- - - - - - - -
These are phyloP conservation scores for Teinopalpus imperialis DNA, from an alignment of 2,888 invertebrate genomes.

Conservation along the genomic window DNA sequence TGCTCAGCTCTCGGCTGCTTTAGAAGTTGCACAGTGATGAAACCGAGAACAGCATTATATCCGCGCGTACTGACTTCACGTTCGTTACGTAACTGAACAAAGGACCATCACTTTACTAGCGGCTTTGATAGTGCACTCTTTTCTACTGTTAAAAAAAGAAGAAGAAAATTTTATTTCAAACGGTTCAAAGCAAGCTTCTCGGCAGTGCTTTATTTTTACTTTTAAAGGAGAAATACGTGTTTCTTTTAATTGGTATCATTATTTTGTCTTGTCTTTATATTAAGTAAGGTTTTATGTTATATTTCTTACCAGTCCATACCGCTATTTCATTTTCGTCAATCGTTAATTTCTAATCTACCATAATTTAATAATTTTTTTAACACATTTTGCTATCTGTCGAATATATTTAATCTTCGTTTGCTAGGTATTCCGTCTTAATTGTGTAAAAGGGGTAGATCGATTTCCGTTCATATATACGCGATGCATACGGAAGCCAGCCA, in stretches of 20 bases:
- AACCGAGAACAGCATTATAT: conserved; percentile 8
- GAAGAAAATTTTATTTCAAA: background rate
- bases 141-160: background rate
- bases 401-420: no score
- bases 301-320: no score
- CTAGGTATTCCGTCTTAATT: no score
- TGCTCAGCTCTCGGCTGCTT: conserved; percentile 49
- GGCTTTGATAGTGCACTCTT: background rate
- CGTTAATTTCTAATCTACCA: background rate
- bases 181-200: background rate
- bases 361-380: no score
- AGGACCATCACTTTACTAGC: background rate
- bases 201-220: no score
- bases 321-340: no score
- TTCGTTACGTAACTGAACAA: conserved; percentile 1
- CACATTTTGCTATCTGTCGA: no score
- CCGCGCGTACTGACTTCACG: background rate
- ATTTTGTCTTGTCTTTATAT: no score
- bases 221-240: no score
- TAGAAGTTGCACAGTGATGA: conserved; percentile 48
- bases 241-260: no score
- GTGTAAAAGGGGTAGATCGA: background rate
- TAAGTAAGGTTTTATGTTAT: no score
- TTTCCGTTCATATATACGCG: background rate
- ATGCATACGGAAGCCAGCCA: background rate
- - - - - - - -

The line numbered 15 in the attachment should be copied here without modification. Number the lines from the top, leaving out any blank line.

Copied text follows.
- bases 201-220: no score